Meeting with head of Regional Council of seven villages
We went to talk to the head of the regional council covering 7 villages: Falama, Kafr Jamal, Kafr Zibad, Abush, Kafr Sir, A-Ras.
We met Muhammad Khadr, the council director. He raised two issues:
- The seasonal gate at Falama is always closed. We drove there; dill and thistles are growing wild in front of the gate.
It was also like this during the harvest season. As a result, ten farmers weren’t allowed to reach their lands and harvest their olives. Muhammad gave us the name of one of the blacklisted farmers (it turns out that Rony had been in touch with him and reported what she had learned about why he’d been blacklisted). He said that they’d contacted the DCO, which didn’t help.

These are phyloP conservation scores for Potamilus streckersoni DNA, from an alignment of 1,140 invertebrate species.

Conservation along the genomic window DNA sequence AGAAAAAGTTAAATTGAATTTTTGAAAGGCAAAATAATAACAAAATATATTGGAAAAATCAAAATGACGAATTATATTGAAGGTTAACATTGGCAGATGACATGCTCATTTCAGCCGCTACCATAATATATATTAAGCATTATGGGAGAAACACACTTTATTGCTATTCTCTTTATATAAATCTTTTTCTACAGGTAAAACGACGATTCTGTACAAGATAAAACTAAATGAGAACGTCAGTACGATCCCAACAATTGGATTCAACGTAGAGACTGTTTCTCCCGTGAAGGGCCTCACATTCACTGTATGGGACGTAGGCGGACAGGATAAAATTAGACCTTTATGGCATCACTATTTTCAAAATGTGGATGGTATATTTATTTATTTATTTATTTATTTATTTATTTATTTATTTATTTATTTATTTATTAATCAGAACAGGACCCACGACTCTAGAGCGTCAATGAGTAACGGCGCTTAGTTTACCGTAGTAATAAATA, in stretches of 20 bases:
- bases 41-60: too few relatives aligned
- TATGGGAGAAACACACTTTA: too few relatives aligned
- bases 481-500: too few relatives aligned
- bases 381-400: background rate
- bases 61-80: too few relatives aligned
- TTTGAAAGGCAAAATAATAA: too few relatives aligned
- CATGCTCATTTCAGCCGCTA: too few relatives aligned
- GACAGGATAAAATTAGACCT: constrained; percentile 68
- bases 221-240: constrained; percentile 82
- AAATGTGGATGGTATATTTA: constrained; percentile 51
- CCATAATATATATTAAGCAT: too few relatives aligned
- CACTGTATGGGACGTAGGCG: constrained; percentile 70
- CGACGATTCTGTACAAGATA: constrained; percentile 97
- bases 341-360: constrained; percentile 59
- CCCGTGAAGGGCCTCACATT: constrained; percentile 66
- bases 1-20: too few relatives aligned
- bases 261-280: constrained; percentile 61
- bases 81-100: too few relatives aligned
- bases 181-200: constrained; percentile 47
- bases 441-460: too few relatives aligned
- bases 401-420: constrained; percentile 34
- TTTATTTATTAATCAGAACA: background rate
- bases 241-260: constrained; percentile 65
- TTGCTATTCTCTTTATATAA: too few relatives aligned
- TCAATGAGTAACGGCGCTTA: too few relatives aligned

- As of yesterday, the residents of the villages of Sir and a-Ras were told to contact the Qalqilya DCO to arrange for permits, instead of going to Tulkarm. That’s harder for them, particularly for those without a car, because there’s no transportation to Qalqilya from the villages (which are closer to Tulkarm). So they have to take a taxi to Nablus, and go from there to Qalqilya.
We drove to the Falama agricultural gates: the seasonal gate and the agricultural gate which is open all day. The soldiers treated the farmers well. The fragrance of za’ater filled the air. It’s for export. Orange groves laden with fruit; guava trees shedding their leaves; greenhouses; groundsels and anemones springing up, dotting the hillsides. Glorious almond trees in Samaria.
Everything as usual – the boring occupation - at the Habla gate. The children’s bus hadn’t crossed. The children on the West Bank are on break for exams until the day after tomorrow.